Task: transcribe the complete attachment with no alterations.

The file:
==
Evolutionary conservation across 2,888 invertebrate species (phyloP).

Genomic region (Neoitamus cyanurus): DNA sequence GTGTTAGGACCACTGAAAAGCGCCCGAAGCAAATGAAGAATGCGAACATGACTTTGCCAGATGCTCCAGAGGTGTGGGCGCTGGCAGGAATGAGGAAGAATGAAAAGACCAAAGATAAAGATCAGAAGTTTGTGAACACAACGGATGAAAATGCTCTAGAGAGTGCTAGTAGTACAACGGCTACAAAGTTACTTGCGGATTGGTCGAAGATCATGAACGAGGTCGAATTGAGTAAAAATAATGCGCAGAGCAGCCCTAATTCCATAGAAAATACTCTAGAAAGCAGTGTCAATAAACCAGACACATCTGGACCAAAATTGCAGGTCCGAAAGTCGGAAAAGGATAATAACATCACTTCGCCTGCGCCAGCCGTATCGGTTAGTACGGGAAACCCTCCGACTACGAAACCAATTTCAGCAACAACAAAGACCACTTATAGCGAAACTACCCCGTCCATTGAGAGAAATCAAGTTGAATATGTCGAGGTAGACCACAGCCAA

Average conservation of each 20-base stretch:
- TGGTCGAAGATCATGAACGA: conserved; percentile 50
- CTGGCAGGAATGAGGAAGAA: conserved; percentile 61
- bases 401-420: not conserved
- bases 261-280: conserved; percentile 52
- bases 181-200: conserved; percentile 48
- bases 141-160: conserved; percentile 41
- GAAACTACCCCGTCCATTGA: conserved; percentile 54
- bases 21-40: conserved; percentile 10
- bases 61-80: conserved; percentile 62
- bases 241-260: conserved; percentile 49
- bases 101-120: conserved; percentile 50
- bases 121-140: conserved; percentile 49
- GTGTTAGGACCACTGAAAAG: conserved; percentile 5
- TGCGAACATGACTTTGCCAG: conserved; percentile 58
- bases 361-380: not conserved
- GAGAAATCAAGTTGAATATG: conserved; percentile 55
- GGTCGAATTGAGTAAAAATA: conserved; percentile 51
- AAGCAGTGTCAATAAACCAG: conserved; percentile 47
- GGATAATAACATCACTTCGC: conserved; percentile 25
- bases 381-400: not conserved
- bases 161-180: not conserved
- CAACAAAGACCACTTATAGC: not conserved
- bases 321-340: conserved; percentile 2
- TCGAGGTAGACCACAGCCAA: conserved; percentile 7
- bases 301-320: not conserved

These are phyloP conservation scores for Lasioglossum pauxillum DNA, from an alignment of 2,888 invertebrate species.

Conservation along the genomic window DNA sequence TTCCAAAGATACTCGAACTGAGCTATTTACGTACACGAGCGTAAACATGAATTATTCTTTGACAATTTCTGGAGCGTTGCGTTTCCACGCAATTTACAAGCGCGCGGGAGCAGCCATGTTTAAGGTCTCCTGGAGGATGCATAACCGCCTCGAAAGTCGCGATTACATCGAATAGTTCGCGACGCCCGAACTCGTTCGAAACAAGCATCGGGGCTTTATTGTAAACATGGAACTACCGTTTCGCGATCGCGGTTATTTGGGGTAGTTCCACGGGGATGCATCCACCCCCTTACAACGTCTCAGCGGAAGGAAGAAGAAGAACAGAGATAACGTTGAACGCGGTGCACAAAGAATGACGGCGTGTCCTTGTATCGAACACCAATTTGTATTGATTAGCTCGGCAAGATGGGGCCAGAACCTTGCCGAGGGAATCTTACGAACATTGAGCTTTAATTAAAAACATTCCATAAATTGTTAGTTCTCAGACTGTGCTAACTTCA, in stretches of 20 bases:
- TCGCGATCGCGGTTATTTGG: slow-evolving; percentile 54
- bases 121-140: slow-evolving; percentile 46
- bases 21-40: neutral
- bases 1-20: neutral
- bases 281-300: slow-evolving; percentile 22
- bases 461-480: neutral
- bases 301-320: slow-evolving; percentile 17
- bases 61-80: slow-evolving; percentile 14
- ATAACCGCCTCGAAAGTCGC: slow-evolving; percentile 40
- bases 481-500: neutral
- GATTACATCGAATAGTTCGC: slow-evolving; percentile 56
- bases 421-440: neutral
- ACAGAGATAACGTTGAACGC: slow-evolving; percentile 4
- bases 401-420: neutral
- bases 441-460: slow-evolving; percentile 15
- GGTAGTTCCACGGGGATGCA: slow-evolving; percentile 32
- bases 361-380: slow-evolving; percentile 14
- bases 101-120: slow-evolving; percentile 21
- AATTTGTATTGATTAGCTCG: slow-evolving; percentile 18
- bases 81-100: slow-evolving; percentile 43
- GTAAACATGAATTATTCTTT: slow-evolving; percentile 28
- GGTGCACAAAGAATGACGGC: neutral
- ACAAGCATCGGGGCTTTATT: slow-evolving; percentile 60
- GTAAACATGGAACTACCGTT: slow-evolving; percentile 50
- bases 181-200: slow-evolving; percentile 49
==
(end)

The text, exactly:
Evolutionary conservation across 2,888 invertebrate species (phyloP).

Genomic region (Neoitamus cyanurus): DNA sequence GTGTTAGGACCACTGAAAAGCGCCCGAAGCAAATGAAGAATGCGAACATGACTTTGCCAGATGCTCCAGAGGTGTGGGCGCTGGCAGGAATGAGGAAGAATGAAAAGACCAAAGATAAAGATCAGAAGTTTGTGAACACAACGGATGAAAATGCTCTAGAGAGTGCTAGTAGTACAACGGCTACAAAGTTACTTGCGGATTGGTCGAAGATCATGAACGAGGTCGAATTGAGTAAAAATAATGCGCAGAGCAGCCCTAATTCCATAGAAAATACTCTAGAAAGCAGTGTCAATAAACCAGACACATCTGGACCAAAATTGCAGGTCCGAAAGTCGGAAAAGGATAATAACATCACTTCGCCTGCGCCAGCCGTATCGGTTAGTACGGGAAACCCTCCGACTACGAAACCAATTTCAGCAACAACAAAGACCACTTATAGCGAAACTACCCCGTCCATTGAGAGAAATCAAGTTGAATATGTCGAGGTAGACCACAGCCAA

Average conservation of each 20-base stretch:
- TGGTCGAAGATCATGAACGA: conserved; percentile 50
- CTGGCAGGAATGAGGAAGAA: conserved; percentile 61
- bases 401-420: not conserved
- bases 261-280: conserved; percentile 52
- bases 181-200: conserved; percentile 48
- bases 141-160: conserved; percentile 41
- GAAACTACCCCGTCCATTGA: conserved; percentile 54
- bases 21-40: conserved; percentile 10
- bases 61-80: conserved; percentile 62
- bases 241-260: conserved; percentile 49
- bases 101-120: conserved; percentile 50
- bases 121-140: conserved; percentile 49
- GTGTTAGGACCACTGAAAAG: conserved; percentile 5
- TGCGAACATGACTTTGCCAG: conserved; percentile 58
- bases 361-380: not conserved
- GAGAAATCAAGTTGAATATG: conserved; percentile 55
- GGTCGAATTGAGTAAAAATA: conserved; percentile 51
- AAGCAGTGTCAATAAACCAG: conserved; percentile 47
- GGATAATAACATCACTTCGC: conserved; percentile 25
- bases 381-400: not conserved
- bases 161-180: not conserved
- CAACAAAGACCACTTATAGC: not conserved
- bases 321-340: conserved; percentile 2
- TCGAGGTAGACCACAGCCAA: conserved; percentile 7
- bases 301-320: not conserved

These are phyloP conservation scores for Lasioglossum pauxillum DNA, from an alignment of 2,888 invertebrate species.

Conservation along the genomic window DNA sequence TTCCAAAGATACTCGAACTGAGCTATTTACGTACACGAGCGTAAACATGAATTATTCTTTGACAATTTCTGGAGCGTTGCGTTTCCACGCAATTTACAAGCGCGCGGGAGCAGCCATGTTTAAGGTCTCCTGGAGGATGCATAACCGCCTCGAAAGTCGCGATTACATCGAATAGTTCGCGACGCCCGAACTCGTTCGAAACAAGCATCGGGGCTTTATTGTAAACATGGAACTACCGTTTCGCGATCGCGGTTATTTGGGGTAGTTCCACGGGGATGCATCCACCCCCTTACAACGTCTCAGCGGAAGGAAGAAGAAGAACAGAGATAACGTTGAACGCGGTGCACAAAGAATGACGGCGTGTCCTTGTATCGAACACCAATTTGTATTGATTAGCTCGGCAAGATGGGGCCAGAACCTTGCCGAGGGAATCTTACGAACATTGAGCTTTAATTAAAAACATTCCATAAATTGTTAGTTCTCAGACTGTGCTAACTTCA, in stretches of 20 bases:
- TCGCGATCGCGGTTATTTGG: slow-evolving; percentile 54
- bases 121-140: slow-evolving; percentile 46
- bases 21-40: neutral
- bases 1-20: neutral
- bases 281-300: slow-evolving; percentile 22
- bases 461-480: neutral
- bases 301-320: slow-evolving; percentile 17
- bases 61-80: slow-evolving; percentile 14
- ATAACCGCCTCGAAAGTCGC: slow-evolving; percentile 40
- bases 481-500: neutral
- GATTACATCGAATAGTTCGC: slow-evolving; percentile 56
- bases 421-440: neutral
- ACAGAGATAACGTTGAACGC: slow-evolving; percentile 4
- bases 401-420: neutral
- bases 441-460: slow-evolving; percentile 15
- GGTAGTTCCACGGGGATGCA: slow-evolving; percentile 32
- bases 361-380: slow-evolving; percentile 14
- bases 101-120: slow-evolving; percentile 21
- AATTTGTATTGATTAGCTCG: slow-evolving; percentile 18
- bases 81-100: slow-evolving; percentile 43
- GTAAACATGAATTATTCTTT: slow-evolving; percentile 28
- GGTGCACAAAGAATGACGGC: neutral
- ACAAGCATCGGGGCTTTATT: slow-evolving; percentile 60
- GTAAACATGGAACTACCGTT: slow-evolving; percentile 50
- bases 181-200: slow-evolving; percentile 49